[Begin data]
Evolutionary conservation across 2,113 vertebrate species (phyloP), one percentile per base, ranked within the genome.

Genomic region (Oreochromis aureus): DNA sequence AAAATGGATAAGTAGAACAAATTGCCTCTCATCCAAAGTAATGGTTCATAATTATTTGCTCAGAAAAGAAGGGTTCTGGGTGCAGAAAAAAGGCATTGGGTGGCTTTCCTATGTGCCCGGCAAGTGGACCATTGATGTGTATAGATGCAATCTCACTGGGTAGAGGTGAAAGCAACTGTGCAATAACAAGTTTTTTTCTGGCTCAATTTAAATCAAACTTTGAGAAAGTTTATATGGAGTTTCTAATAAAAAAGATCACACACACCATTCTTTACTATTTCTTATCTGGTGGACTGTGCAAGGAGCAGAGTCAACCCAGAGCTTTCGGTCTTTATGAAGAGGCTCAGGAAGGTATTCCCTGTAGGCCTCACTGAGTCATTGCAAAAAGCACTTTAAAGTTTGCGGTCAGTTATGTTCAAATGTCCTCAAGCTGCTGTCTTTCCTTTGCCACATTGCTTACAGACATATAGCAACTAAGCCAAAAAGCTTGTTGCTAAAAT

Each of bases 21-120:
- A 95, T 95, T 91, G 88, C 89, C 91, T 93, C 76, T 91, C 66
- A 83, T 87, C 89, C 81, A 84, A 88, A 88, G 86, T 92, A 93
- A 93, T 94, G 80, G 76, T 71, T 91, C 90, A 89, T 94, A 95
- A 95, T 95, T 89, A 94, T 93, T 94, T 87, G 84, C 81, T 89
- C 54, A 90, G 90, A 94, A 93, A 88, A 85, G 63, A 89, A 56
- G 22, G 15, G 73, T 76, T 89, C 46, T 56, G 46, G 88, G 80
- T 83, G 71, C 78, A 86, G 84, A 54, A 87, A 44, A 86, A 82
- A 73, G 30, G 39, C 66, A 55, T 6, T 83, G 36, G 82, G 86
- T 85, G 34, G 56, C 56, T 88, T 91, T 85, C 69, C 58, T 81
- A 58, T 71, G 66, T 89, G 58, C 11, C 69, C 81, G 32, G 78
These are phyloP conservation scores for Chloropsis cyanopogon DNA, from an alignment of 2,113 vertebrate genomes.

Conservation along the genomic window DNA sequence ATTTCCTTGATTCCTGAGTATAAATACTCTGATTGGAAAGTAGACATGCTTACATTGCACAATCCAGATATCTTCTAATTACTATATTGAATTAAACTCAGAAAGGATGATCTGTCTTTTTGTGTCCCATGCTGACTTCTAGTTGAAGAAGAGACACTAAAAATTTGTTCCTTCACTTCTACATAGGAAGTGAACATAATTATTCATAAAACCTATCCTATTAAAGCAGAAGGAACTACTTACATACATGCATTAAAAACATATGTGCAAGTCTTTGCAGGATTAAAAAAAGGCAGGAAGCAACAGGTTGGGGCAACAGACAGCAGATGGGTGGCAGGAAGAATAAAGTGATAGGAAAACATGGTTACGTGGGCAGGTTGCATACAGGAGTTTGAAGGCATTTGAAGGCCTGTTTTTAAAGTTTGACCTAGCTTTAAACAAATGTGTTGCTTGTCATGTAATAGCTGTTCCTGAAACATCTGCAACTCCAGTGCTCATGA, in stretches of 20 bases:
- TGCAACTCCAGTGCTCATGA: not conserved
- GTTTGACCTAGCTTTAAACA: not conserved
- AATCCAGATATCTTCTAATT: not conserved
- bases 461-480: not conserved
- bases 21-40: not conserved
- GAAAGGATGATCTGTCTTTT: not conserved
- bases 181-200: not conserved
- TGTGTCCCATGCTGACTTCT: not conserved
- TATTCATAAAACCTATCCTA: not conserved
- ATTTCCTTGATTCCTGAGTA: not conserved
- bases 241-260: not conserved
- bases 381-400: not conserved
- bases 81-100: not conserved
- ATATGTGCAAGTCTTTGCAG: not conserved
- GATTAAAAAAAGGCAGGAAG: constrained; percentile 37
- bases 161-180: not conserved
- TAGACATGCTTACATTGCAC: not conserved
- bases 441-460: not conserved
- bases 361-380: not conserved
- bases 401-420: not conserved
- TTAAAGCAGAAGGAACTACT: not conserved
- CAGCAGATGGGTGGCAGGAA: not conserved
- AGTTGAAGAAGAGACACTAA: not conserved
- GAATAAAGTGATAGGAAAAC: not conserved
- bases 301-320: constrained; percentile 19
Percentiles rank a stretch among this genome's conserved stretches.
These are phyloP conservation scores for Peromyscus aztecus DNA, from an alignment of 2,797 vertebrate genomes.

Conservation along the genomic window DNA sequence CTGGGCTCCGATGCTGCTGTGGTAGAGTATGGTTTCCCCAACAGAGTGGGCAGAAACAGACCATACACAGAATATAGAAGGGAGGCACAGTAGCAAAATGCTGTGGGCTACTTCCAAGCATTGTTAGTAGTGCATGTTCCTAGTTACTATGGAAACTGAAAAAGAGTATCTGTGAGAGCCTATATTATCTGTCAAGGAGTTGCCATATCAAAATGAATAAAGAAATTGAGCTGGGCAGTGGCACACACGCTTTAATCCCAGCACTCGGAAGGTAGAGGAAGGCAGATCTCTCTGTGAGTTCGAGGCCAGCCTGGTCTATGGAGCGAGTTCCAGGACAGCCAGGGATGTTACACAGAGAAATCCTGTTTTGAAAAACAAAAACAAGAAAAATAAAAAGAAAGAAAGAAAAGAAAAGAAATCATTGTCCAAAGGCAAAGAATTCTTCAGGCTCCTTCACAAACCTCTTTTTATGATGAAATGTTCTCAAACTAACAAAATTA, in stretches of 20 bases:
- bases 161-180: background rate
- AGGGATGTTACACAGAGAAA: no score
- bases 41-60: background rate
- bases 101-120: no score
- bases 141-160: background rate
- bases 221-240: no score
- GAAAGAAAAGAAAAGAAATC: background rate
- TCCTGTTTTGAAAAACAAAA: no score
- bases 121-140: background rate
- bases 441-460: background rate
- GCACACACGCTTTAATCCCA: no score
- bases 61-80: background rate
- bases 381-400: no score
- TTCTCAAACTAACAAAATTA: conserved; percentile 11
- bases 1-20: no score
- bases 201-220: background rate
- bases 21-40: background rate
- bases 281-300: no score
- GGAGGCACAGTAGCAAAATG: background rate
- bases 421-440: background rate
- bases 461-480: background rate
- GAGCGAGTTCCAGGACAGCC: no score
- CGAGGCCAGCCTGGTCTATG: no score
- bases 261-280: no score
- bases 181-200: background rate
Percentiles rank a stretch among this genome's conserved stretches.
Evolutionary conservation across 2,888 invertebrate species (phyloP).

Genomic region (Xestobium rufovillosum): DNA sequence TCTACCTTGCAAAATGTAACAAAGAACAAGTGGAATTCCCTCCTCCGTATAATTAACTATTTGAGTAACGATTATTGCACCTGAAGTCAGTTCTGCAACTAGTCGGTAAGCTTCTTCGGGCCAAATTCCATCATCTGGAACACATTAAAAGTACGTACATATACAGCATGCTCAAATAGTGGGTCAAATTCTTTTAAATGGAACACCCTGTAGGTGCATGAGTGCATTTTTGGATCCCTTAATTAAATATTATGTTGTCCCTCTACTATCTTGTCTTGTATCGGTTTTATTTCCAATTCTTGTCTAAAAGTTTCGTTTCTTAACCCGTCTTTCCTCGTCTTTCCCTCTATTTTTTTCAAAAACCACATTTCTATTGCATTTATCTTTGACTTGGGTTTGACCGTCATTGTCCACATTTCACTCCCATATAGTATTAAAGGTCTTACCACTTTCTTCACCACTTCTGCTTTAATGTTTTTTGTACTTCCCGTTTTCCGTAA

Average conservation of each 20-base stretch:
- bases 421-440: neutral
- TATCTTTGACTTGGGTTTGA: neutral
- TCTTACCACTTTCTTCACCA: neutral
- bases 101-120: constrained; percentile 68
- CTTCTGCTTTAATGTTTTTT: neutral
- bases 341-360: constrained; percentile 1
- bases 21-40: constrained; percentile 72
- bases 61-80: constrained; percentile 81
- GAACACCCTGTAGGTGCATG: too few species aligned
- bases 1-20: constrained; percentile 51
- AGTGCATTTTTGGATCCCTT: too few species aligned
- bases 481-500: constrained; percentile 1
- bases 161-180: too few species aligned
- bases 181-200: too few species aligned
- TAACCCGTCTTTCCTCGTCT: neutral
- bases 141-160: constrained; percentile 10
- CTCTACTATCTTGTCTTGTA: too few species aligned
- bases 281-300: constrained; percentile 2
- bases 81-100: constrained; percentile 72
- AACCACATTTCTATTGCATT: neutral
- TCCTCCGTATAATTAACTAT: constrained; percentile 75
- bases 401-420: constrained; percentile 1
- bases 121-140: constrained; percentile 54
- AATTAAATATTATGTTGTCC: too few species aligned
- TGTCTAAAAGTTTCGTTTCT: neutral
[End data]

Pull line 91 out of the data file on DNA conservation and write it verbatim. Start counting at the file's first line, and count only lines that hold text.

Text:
- bases 81-100: constrained; percentile 72